Contains some spoilers for the episode
Over the years, Doctor Who has been many things and dabbled in dozens of genres. But while its adaptability and flexibility is undoubtedly the show’s core strength, for me at least it is never better than when it’s scary in a good old “watch while hiding from behind the sofa” fashion. Think of the show’s golden period when it borrowed liberally from horror stories such as Frankenstein and Jekyll and Hyde during Tom Baker’s early years; or the memories of the giant maggots and equally oversize spiders faced by Jon Pertwee; or even the eerie dead forest and the ghostly abandoned futuristic city of “The Daleks” in 1963. Or more recently, the remarkable success of the spectacularly creepy “Blink”, still regarded by many as the singe best Who story of all time. As it happens, the location for this week’s story was next door to the house used for “Blink” in 2008; it’s a small universe after all.
It’s why I had such high hopes for this week’s episode which promised flat-out old-fashioned horror movie chills. If “Knock Knock” had only managed to deliver on that level, I would have been a very happy camper.
The thing is – it did deliver. And I was happy. And then it continued. In the end, it so far exceeded my initial already ridiculously over-optimistic expectations that ‘happy’ falls absurdly short of capturing my current mood. Read the rest of this entry »
Contains some spoilers for the episode
It must take a huge sense of self-confidence and belief to be the show-runner of a huge international series like Doctor Who, to the point of hubris and arrogance. That’s not a criticism – I just don’t see how anyone could do the job otherwise. Part of that mindset must include never fully accepting when you’ve made a mistake – or at least, not one that you can’t rectify down the line.
Back in season 8, Steven Moffat picked children’s novelist Frank Cottrell-Boyce (of London 2012 opening ceremony fame) to write an episode for Doctor Who. The end result – “In the Forest of the Night” – sharply divided both fans and critics, and was the least popular story of that run. Personally I liked the episode somewhat better than most people seemed to and found its change of pace refreshing, but even so I can’t say I was clamouring for more of the same anytime soon.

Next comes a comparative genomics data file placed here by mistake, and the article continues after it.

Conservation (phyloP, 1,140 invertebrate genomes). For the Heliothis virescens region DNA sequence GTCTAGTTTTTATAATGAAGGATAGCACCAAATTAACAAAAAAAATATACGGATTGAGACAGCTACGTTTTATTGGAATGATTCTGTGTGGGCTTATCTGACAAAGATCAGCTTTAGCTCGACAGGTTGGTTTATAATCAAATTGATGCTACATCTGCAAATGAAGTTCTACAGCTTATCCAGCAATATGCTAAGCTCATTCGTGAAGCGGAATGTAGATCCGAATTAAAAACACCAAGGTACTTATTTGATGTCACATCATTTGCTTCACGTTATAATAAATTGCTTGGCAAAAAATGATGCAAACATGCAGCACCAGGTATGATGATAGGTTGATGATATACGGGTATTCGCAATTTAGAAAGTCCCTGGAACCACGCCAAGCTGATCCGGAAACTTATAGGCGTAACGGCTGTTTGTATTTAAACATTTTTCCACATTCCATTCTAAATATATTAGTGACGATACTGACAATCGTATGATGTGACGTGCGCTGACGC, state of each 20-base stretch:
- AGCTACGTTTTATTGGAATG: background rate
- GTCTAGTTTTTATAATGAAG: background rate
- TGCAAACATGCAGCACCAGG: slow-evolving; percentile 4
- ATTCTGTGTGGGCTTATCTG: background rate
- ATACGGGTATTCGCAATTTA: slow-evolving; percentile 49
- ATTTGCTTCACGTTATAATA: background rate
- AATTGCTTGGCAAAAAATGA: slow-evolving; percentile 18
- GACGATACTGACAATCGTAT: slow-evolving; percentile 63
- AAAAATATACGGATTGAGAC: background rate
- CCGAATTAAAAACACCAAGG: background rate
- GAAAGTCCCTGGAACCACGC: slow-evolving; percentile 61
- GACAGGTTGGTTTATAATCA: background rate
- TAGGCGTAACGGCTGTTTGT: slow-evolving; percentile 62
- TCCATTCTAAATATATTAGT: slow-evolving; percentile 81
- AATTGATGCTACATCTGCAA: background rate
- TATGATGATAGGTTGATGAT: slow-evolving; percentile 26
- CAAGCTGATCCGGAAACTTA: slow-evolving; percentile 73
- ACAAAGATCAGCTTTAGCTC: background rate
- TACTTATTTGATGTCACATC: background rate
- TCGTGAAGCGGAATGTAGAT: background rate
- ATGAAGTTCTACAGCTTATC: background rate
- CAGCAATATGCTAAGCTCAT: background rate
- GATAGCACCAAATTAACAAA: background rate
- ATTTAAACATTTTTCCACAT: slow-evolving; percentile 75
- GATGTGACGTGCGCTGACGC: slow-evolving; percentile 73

But Moffat sticks to his guns, and Cottrell-Boyce gets a second bite of the Who apple with this week’s episode “Smile”. This sophomore effort shows that the writer has worked hard to address the criticisms of his maiden outing and in some areas is much improved, while other aspects show much the same hallmarks of Cottrell-Boyce’s work – for both good and ill. Read the rest of this entry »
Contains spoilers for the episode.
If in the future anyone ever insists on describing Doctor Who as just a children’s show, sit them down to watch the first half of “Kill The Moon” and then stop the DVD, turn to them, peel the cushion off their face that they’ve been hiding behind, and ask them if they still think that.
Because blimey, Charlie – that first 20 minutes on the moon was quite something. Fans (myself included) who’ve wanted the show to return to the darker, grimmer, horror-inflected days of Philip Hinchcliffe-produced 1970s Who not only got what what we asked for but had even us saying ‘Whoa, wait a minute, let’s back it down a few notches here!’ It’s a good job that the show aired so late (8.30pm) – as it is, if it had had even longer to establish the incredibly creepy and threatening setting any further than it did, even the watershed mightn’t have been enough to stave off a flood of angry letters from viewers worried why their children turned out all traumatised on Sunday morning.
It’s not the first time that giant spiders have turned up on Doctor Who of course – I still have fond (if that’s the right word) memories of the antagonists of “Planet of the Spiders” who did for Jon Pertwee’s Doctor in 1974. But back then we knew that the spiders weren’t real because the FX were ever so slightly crap, which was a relief. Not the case in “Kill The Moon” however, where – thanks to some incredibly sharp and precise direction from Paul Wilmshurst – everything appeared terrifyingly real, enhanced by some of Murray Gold’s best incidental music for the show in many a long year. Also to be highly commended is the way that the show reproduced the surface of the Moon via a combination of location shooting in Lanzarote and some digital decolourisation and grading to make it suitably lunar-hued. I would honestly say I’ve never seen the Moon look better on screen in any TV show or film, even 2001. It certainly knocked that studio set they used to mock up the Apollo 11 landings into a cocked hat. (Kidding!) Read the rest of this entry »